The Way of the SFTZ Field Team Leader: Warriors for High-Quality Data
“Really? You want to walk way out there when there are households right here? You work like you are in the army!” village leader and guide.
If you work for SFTZ, the answer to the question is: “yes.” Our enumerators always get the answers from the right people. Fieldwork in Tanzania can be extremely tough, and our staff and vehicles are often up against the elements: Rain, heat, dust, bad roads or no roads. But, we don’t cut corners.
Our field team leaders are just that: Leaders. Each leader has a college degree, speaks multiple languages and can program a data collection device, which is typically an Android tablet or PDA. Every leader knows how to check interview quality, coaches and trains enumerators, motivate a tired team, organize field logistics and facilitate a focus group. He or she has excellent communication skills and builds relationships at every level from district officers to a 10-year-old primary school student.
The Steps of Data Quality Verification:
GPS verification of villages and household location
- Leaders conduct follow-up interviews to ensure that enumerators met all ethical, legal and cultural guidelines
- Surveys are programmed in advance to reduce enumerator error.
- Enumerators collect quantitative data on electronic devices
- Data are downloaded/uploaded and checked for completion before leaving the area
- Team leaders debrief their teams every evening to identify problems and clarify procedures.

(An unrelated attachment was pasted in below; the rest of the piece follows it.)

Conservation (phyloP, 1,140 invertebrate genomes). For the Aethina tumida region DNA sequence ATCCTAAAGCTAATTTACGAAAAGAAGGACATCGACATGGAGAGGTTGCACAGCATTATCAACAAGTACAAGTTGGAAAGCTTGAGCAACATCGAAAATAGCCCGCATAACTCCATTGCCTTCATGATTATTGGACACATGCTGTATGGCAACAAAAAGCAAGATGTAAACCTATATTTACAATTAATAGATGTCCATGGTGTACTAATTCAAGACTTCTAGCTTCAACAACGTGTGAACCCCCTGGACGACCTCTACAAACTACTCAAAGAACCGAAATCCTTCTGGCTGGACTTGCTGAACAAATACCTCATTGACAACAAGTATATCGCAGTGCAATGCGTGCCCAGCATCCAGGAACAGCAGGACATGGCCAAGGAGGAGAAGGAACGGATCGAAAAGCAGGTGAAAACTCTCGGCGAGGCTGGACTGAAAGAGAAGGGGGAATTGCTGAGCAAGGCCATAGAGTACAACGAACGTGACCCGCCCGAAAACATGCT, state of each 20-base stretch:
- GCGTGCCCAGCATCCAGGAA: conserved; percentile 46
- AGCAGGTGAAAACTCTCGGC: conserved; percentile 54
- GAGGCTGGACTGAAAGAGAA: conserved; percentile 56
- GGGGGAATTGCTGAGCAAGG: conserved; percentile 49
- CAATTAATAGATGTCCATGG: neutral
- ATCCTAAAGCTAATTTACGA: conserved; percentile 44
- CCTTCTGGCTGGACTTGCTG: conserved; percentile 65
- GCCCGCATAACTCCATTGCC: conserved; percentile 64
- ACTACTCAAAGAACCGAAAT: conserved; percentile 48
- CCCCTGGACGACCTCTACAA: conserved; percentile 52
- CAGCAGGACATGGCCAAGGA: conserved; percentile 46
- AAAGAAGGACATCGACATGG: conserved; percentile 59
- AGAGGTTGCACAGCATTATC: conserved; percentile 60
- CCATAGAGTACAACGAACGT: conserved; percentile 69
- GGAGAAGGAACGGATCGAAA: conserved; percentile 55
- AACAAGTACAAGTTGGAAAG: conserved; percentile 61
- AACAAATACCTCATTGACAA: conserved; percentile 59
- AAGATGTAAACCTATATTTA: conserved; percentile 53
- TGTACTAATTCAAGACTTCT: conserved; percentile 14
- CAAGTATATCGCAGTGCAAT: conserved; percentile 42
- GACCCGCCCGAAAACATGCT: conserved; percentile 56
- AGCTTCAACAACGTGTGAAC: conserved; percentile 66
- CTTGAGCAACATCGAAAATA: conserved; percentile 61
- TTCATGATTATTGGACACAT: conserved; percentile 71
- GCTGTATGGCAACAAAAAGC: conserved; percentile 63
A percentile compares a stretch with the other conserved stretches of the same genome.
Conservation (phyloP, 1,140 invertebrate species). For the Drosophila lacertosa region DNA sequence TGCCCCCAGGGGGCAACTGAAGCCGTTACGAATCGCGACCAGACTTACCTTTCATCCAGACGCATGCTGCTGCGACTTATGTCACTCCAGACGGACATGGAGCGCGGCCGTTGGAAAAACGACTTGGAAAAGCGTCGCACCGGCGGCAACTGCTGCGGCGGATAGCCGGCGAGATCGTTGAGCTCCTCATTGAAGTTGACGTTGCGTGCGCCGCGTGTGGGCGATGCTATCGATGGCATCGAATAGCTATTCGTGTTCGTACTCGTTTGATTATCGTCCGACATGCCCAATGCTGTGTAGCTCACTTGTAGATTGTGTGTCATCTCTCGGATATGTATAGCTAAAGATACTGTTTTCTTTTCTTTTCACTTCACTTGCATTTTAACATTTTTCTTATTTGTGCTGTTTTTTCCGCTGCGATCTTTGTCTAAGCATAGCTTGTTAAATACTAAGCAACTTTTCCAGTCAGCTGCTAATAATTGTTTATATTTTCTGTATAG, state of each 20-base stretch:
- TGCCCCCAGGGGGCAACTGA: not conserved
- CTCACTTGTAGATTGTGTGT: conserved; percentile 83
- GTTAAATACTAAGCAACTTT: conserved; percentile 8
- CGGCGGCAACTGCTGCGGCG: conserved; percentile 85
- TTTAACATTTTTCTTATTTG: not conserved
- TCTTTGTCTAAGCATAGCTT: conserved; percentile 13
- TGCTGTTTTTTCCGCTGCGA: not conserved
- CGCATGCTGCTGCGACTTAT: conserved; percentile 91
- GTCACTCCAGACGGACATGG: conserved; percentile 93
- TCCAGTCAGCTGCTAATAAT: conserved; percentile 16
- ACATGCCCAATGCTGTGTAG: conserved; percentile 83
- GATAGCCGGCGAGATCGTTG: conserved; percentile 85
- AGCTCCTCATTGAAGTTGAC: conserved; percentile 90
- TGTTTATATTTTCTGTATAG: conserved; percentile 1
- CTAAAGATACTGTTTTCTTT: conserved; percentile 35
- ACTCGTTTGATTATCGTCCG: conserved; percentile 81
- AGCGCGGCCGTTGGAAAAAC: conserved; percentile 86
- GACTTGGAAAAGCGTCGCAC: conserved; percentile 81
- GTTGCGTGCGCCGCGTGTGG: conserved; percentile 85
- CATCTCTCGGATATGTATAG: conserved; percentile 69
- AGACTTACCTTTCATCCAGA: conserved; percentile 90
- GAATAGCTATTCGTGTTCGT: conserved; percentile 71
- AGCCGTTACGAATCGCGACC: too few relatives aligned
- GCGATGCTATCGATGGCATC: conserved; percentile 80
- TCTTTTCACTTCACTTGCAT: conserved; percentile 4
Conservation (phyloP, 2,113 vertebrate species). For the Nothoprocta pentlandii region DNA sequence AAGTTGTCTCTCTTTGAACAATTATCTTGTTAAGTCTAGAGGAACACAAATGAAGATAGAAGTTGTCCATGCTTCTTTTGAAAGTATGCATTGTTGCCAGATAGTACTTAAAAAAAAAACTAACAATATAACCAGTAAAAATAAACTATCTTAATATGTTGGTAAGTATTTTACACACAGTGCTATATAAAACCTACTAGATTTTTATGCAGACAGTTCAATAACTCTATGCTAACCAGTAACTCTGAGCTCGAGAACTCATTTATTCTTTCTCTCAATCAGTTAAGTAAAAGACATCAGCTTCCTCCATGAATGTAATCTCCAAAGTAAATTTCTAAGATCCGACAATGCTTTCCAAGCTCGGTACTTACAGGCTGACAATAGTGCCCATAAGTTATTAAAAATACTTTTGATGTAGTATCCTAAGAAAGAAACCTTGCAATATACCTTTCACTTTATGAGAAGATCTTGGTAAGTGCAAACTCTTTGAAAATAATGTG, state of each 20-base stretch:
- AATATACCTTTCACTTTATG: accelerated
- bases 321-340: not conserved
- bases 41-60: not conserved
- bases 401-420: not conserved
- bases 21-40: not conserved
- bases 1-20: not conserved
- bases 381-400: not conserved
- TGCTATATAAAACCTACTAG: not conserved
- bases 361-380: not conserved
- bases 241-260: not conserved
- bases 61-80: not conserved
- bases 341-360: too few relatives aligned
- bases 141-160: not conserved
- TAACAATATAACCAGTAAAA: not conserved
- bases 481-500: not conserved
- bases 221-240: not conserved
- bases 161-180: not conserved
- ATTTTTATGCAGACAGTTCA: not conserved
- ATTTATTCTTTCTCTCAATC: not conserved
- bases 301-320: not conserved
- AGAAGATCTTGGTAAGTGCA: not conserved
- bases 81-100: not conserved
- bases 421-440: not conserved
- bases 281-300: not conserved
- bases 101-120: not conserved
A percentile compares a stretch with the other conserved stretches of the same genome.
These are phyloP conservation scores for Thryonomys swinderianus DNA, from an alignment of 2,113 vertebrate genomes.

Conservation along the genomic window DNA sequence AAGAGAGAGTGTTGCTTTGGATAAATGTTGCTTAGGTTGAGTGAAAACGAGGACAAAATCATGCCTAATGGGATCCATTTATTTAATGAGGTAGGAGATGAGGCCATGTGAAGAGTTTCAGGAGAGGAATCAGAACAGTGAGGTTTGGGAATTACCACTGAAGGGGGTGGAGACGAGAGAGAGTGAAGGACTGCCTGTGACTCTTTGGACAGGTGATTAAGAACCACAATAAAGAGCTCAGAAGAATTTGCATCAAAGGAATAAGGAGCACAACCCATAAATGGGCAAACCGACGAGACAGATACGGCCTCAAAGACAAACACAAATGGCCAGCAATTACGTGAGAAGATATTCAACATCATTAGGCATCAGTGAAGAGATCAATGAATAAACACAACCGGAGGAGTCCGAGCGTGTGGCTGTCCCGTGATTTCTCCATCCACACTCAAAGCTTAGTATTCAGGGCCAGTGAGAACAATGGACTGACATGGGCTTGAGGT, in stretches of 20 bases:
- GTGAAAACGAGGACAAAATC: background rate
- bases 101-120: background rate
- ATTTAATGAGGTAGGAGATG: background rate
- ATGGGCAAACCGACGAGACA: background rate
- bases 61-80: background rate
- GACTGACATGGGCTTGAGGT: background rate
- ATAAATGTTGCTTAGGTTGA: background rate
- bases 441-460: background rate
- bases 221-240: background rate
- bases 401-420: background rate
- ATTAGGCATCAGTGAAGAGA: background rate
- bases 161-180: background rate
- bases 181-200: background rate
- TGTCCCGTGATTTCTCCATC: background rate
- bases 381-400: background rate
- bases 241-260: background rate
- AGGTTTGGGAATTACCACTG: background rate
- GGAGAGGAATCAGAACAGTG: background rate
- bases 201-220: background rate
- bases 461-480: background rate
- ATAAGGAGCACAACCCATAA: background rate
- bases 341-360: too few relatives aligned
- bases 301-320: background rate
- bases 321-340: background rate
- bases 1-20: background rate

Our Principal Investigators integrate client objectives into the sampling frame. In the field, our team leaders work with clients, district officers and village leaders to gain necessary permissions and introductions before selecting households and respondents. Tanzanian culture and policies require formal introductions to traditional and government leaders before initiating village surveys.
Team leaders verify the location of each sampled household thereby creating a survey map of in each village and confirming the participation of randomly selected respondents. All team leaders are able to program, troubleshoot and download PDA’s to assure data quality before leaving the village.
Team leaders have all completed online training courses on research ethics. In the field, they verify that SFTZ enumerators explain survey objectives to villagers and meet all IRB guidelines for interviewing adults and children.
A high percentage of SFTZ team leaders have gone on to higher education including two leaders who are pursuing on PhDs. Martin Andimille currently studies Wildlife Management at the University of California, Davis and Majory Kaziya is in the Natural Resources Science and Management program at the University of Minnesota.